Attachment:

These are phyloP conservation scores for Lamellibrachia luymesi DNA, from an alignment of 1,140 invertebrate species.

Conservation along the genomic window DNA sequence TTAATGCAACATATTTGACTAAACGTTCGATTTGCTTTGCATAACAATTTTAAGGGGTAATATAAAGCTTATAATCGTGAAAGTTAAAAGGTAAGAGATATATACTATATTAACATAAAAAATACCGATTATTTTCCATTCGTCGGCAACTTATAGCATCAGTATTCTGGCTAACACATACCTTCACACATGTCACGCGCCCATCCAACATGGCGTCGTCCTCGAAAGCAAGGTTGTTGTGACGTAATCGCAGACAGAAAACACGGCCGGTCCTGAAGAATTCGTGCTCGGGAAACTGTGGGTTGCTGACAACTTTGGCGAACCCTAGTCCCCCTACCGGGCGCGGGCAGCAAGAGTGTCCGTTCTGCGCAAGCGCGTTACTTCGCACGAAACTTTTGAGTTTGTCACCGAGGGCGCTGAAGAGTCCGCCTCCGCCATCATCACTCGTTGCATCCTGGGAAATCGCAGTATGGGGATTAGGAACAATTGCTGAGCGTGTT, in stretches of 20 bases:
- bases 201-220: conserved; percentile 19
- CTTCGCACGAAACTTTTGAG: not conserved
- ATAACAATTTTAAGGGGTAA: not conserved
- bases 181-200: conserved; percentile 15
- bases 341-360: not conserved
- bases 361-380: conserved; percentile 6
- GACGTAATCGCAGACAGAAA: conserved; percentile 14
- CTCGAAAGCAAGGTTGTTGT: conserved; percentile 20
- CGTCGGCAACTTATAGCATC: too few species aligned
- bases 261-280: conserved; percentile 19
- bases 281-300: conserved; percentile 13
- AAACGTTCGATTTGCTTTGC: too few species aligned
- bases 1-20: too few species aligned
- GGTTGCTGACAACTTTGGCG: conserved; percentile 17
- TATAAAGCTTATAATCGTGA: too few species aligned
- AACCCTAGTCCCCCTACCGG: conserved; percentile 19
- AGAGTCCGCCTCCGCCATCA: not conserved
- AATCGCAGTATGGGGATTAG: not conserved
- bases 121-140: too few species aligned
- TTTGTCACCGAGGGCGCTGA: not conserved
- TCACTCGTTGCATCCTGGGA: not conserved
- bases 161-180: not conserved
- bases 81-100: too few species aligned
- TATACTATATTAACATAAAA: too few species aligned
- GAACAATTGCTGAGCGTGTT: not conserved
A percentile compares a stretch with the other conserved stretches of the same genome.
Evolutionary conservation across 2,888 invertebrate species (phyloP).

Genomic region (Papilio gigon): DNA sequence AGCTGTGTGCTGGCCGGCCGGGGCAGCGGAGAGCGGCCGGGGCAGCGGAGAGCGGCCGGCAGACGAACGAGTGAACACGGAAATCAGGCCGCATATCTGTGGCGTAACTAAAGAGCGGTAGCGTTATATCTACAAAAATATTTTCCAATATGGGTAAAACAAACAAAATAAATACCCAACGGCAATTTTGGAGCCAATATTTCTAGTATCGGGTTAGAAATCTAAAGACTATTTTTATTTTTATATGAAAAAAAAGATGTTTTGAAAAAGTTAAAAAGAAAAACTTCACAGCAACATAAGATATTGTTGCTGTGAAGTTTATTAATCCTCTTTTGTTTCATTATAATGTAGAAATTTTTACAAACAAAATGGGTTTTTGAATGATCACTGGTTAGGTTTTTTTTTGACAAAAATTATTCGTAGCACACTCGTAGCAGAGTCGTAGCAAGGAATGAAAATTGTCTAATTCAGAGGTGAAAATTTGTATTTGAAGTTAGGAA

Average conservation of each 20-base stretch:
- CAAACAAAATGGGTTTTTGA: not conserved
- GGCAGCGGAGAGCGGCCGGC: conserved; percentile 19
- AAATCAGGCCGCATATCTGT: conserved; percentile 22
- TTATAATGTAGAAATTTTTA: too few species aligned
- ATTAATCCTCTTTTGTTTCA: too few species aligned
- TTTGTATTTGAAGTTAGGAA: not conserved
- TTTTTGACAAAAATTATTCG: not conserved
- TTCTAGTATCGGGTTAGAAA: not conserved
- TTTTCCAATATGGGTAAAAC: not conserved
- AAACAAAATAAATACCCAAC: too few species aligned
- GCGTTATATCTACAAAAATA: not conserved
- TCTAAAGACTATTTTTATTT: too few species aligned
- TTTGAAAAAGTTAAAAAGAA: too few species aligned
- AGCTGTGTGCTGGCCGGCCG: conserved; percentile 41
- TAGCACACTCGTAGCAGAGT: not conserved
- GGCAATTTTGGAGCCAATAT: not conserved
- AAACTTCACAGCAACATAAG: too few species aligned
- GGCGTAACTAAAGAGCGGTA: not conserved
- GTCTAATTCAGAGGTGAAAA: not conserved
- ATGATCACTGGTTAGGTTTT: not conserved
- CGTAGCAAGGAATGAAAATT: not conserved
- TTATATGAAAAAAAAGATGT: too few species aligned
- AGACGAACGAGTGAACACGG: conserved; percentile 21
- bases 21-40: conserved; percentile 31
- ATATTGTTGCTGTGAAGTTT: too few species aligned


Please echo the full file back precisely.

These are phyloP conservation scores for Lamellibrachia luymesi DNA, from an alignment of 1,140 invertebrate species.

Conservation along the genomic window DNA sequence TTAATGCAACATATTTGACTAAACGTTCGATTTGCTTTGCATAACAATTTTAAGGGGTAATATAAAGCTTATAATCGTGAAAGTTAAAAGGTAAGAGATATATACTATATTAACATAAAAAATACCGATTATTTTCCATTCGTCGGCAACTTATAGCATCAGTATTCTGGCTAACACATACCTTCACACATGTCACGCGCCCATCCAACATGGCGTCGTCCTCGAAAGCAAGGTTGTTGTGACGTAATCGCAGACAGAAAACACGGCCGGTCCTGAAGAATTCGTGCTCGGGAAACTGTGGGTTGCTGACAACTTTGGCGAACCCTAGTCCCCCTACCGGGCGCGGGCAGCAAGAGTGTCCGTTCTGCGCAAGCGCGTTACTTCGCACGAAACTTTTGAGTTTGTCACCGAGGGCGCTGAAGAGTCCGCCTCCGCCATCATCACTCGTTGCATCCTGGGAAATCGCAGTATGGGGATTAGGAACAATTGCTGAGCGTGTT, in stretches of 20 bases:
- bases 201-220: conserved; percentile 19
- CTTCGCACGAAACTTTTGAG: not conserved
- ATAACAATTTTAAGGGGTAA: not conserved
- bases 181-200: conserved; percentile 15
- bases 341-360: not conserved
- bases 361-380: conserved; percentile 6
- GACGTAATCGCAGACAGAAA: conserved; percentile 14
- CTCGAAAGCAAGGTTGTTGT: conserved; percentile 20
- CGTCGGCAACTTATAGCATC: too few species aligned
- bases 261-280: conserved; percentile 19
- bases 281-300: conserved; percentile 13
- AAACGTTCGATTTGCTTTGC: too few species aligned
- bases 1-20: too few species aligned
- GGTTGCTGACAACTTTGGCG: conserved; percentile 17
- TATAAAGCTTATAATCGTGA: too few species aligned
- AACCCTAGTCCCCCTACCGG: conserved; percentile 19
- AGAGTCCGCCTCCGCCATCA: not conserved
- AATCGCAGTATGGGGATTAG: not conserved
- bases 121-140: too few species aligned
- TTTGTCACCGAGGGCGCTGA: not conserved
- TCACTCGTTGCATCCTGGGA: not conserved
- bases 161-180: not conserved
- bases 81-100: too few species aligned
- TATACTATATTAACATAAAA: too few species aligned
- GAACAATTGCTGAGCGTGTT: not conserved
A percentile compares a stretch with the other conserved stretches of the same genome.
Evolutionary conservation across 2,888 invertebrate species (phyloP).

Genomic region (Papilio gigon): DNA sequence AGCTGTGTGCTGGCCGGCCGGGGCAGCGGAGAGCGGCCGGGGCAGCGGAGAGCGGCCGGCAGACGAACGAGTGAACACGGAAATCAGGCCGCATATCTGTGGCGTAACTAAAGAGCGGTAGCGTTATATCTACAAAAATATTTTCCAATATGGGTAAAACAAACAAAATAAATACCCAACGGCAATTTTGGAGCCAATATTTCTAGTATCGGGTTAGAAATCTAAAGACTATTTTTATTTTTATATGAAAAAAAAGATGTTTTGAAAAAGTTAAAAAGAAAAACTTCACAGCAACATAAGATATTGTTGCTGTGAAGTTTATTAATCCTCTTTTGTTTCATTATAATGTAGAAATTTTTACAAACAAAATGGGTTTTTGAATGATCACTGGTTAGGTTTTTTTTTGACAAAAATTATTCGTAGCACACTCGTAGCAGAGTCGTAGCAAGGAATGAAAATTGTCTAATTCAGAGGTGAAAATTTGTATTTGAAGTTAGGAA

Average conservation of each 20-base stretch:
- CAAACAAAATGGGTTTTTGA: not conserved
- GGCAGCGGAGAGCGGCCGGC: conserved; percentile 19
- AAATCAGGCCGCATATCTGT: conserved; percentile 22
- TTATAATGTAGAAATTTTTA: too few species aligned
- ATTAATCCTCTTTTGTTTCA: too few species aligned
- TTTGTATTTGAAGTTAGGAA: not conserved
- TTTTTGACAAAAATTATTCG: not conserved
- TTCTAGTATCGGGTTAGAAA: not conserved
- TTTTCCAATATGGGTAAAAC: not conserved
- AAACAAAATAAATACCCAAC: too few species aligned
- GCGTTATATCTACAAAAATA: not conserved
- TCTAAAGACTATTTTTATTT: too few species aligned
- TTTGAAAAAGTTAAAAAGAA: too few species aligned
- AGCTGTGTGCTGGCCGGCCG: conserved; percentile 41
- TAGCACACTCGTAGCAGAGT: not conserved
- GGCAATTTTGGAGCCAATAT: not conserved
- AAACTTCACAGCAACATAAG: too few species aligned
- GGCGTAACTAAAGAGCGGTA: not conserved
- GTCTAATTCAGAGGTGAAAA: not conserved
- ATGATCACTGGTTAGGTTTT: not conserved
- CGTAGCAAGGAATGAAAATT: not conserved
- TTATATGAAAAAAAAGATGT: too few species aligned
- AGACGAACGAGTGAACACGG: conserved; percentile 21
- bases 21-40: conserved; percentile 31
- ATATTGTTGCTGTGAAGTTT: too few species aligned